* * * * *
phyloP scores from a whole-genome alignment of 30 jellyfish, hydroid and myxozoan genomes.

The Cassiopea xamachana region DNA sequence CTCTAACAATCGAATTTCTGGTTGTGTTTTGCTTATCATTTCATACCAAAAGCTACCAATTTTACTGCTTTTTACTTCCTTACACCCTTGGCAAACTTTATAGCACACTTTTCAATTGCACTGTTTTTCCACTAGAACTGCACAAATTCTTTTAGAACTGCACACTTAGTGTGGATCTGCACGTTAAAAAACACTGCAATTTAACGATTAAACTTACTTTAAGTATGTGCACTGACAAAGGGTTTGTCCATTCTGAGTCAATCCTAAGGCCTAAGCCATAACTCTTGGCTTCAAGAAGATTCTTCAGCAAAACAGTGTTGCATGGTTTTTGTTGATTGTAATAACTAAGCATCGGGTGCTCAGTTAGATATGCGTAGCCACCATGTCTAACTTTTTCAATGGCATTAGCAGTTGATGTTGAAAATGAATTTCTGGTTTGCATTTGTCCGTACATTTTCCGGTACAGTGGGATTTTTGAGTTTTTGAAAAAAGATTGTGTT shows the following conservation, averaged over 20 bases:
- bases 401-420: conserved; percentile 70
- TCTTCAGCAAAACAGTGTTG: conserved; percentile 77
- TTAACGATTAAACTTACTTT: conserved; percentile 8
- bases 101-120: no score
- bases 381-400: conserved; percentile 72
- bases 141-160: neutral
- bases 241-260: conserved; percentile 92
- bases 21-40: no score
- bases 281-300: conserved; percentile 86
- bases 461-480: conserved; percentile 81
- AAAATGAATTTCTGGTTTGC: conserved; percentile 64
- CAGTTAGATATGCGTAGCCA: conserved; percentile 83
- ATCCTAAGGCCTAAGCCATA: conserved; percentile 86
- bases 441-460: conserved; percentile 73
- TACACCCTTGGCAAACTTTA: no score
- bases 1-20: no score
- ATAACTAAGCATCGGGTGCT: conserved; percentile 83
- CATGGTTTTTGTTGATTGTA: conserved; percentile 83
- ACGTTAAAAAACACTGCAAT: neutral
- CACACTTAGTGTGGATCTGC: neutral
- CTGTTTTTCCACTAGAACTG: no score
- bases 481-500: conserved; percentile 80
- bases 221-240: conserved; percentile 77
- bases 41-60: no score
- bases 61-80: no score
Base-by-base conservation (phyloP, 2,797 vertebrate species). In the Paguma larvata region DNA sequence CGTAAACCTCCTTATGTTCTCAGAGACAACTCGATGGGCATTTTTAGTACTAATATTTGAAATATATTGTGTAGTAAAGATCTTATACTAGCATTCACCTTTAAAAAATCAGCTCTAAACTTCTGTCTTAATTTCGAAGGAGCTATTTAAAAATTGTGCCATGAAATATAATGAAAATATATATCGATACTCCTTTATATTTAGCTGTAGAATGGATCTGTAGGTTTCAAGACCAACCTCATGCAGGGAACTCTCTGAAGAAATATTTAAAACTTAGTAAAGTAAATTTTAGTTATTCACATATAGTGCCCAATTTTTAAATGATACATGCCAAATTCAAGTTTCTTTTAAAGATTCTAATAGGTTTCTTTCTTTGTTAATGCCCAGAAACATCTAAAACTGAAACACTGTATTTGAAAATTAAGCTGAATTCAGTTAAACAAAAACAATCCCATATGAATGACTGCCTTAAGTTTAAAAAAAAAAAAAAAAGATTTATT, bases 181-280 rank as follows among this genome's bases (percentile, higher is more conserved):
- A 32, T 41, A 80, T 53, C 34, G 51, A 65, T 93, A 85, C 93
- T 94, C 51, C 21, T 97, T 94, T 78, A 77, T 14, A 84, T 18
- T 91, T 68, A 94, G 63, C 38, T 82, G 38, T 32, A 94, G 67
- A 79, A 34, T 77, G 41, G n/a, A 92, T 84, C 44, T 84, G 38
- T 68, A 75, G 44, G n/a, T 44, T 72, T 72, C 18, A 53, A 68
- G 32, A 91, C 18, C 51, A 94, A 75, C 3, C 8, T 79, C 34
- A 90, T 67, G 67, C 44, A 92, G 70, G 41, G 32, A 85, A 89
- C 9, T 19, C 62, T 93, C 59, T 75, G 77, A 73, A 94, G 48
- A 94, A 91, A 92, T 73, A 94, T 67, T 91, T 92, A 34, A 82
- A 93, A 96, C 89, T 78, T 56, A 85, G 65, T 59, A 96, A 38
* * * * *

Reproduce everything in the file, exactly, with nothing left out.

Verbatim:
phyloP scores from a whole-genome alignment of 30 jellyfish, hydroid and myxozoan genomes.

The Cassiopea xamachana region DNA sequence CTCTAACAATCGAATTTCTGGTTGTGTTTTGCTTATCATTTCATACCAAAAGCTACCAATTTTACTGCTTTTTACTTCCTTACACCCTTGGCAAACTTTATAGCACACTTTTCAATTGCACTGTTTTTCCACTAGAACTGCACAAATTCTTTTAGAACTGCACACTTAGTGTGGATCTGCACGTTAAAAAACACTGCAATTTAACGATTAAACTTACTTTAAGTATGTGCACTGACAAAGGGTTTGTCCATTCTGAGTCAATCCTAAGGCCTAAGCCATAACTCTTGGCTTCAAGAAGATTCTTCAGCAAAACAGTGTTGCATGGTTTTTGTTGATTGTAATAACTAAGCATCGGGTGCTCAGTTAGATATGCGTAGCCACCATGTCTAACTTTTTCAATGGCATTAGCAGTTGATGTTGAAAATGAATTTCTGGTTTGCATTTGTCCGTACATTTTCCGGTACAGTGGGATTTTTGAGTTTTTGAAAAAAGATTGTGTT shows the following conservation, averaged over 20 bases:
- bases 401-420: conserved; percentile 70
- TCTTCAGCAAAACAGTGTTG: conserved; percentile 77
- TTAACGATTAAACTTACTTT: conserved; percentile 8
- bases 101-120: no score
- bases 381-400: conserved; percentile 72
- bases 141-160: neutral
- bases 241-260: conserved; percentile 92
- bases 21-40: no score
- bases 281-300: conserved; percentile 86
- bases 461-480: conserved; percentile 81
- AAAATGAATTTCTGGTTTGC: conserved; percentile 64
- CAGTTAGATATGCGTAGCCA: conserved; percentile 83
- ATCCTAAGGCCTAAGCCATA: conserved; percentile 86
- bases 441-460: conserved; percentile 73
- TACACCCTTGGCAAACTTTA: no score
- bases 1-20: no score
- ATAACTAAGCATCGGGTGCT: conserved; percentile 83
- CATGGTTTTTGTTGATTGTA: conserved; percentile 83
- ACGTTAAAAAACACTGCAAT: neutral
- CACACTTAGTGTGGATCTGC: neutral
- CTGTTTTTCCACTAGAACTG: no score
- bases 481-500: conserved; percentile 80
- bases 221-240: conserved; percentile 77
- bases 41-60: no score
- bases 61-80: no score
Base-by-base conservation (phyloP, 2,797 vertebrate species). In the Paguma larvata region DNA sequence CGTAAACCTCCTTATGTTCTCAGAGACAACTCGATGGGCATTTTTAGTACTAATATTTGAAATATATTGTGTAGTAAAGATCTTATACTAGCATTCACCTTTAAAAAATCAGCTCTAAACTTCTGTCTTAATTTCGAAGGAGCTATTTAAAAATTGTGCCATGAAATATAATGAAAATATATATCGATACTCCTTTATATTTAGCTGTAGAATGGATCTGTAGGTTTCAAGACCAACCTCATGCAGGGAACTCTCTGAAGAAATATTTAAAACTTAGTAAAGTAAATTTTAGTTATTCACATATAGTGCCCAATTTTTAAATGATACATGCCAAATTCAAGTTTCTTTTAAAGATTCTAATAGGTTTCTTTCTTTGTTAATGCCCAGAAACATCTAAAACTGAAACACTGTATTTGAAAATTAAGCTGAATTCAGTTAAACAAAAACAATCCCATATGAATGACTGCCTTAAGTTTAAAAAAAAAAAAAAAAGATTTATT, bases 181-280 rank as follows among this genome's bases (percentile, higher is more conserved):
- A 32, T 41, A 80, T 53, C 34, G 51, A 65, T 93, A 85, C 93
- T 94, C 51, C 21, T 97, T 94, T 78, A 77, T 14, A 84, T 18
- T 91, T 68, A 94, G 63, C 38, T 82, G 38, T 32, A 94, G 67
- A 79, A 34, T 77, G 41, G n/a, A 92, T 84, C 44, T 84, G 38
- T 68, A 75, G 44, G n/a, T 44, T 72, T 72, C 18, A 53, A 68
- G 32, A 91, C 18, C 51, A 94, A 75, C 3, C 8, T 79, C 34
- A 90, T 67, G 67, C 44, A 92, G 70, G 41, G 32, A 85, A 89
- C 9, T 19, C 62, T 93, C 59, T 75, G 77, A 73, A 94, G 48
- A 94, A 91, A 92, T 73, A 94, T 67, T 91, T 92, A 34, A 82
- A 93, A 96, C 89, T 78, T 56, A 85, G 65, T 59, A 96, A 38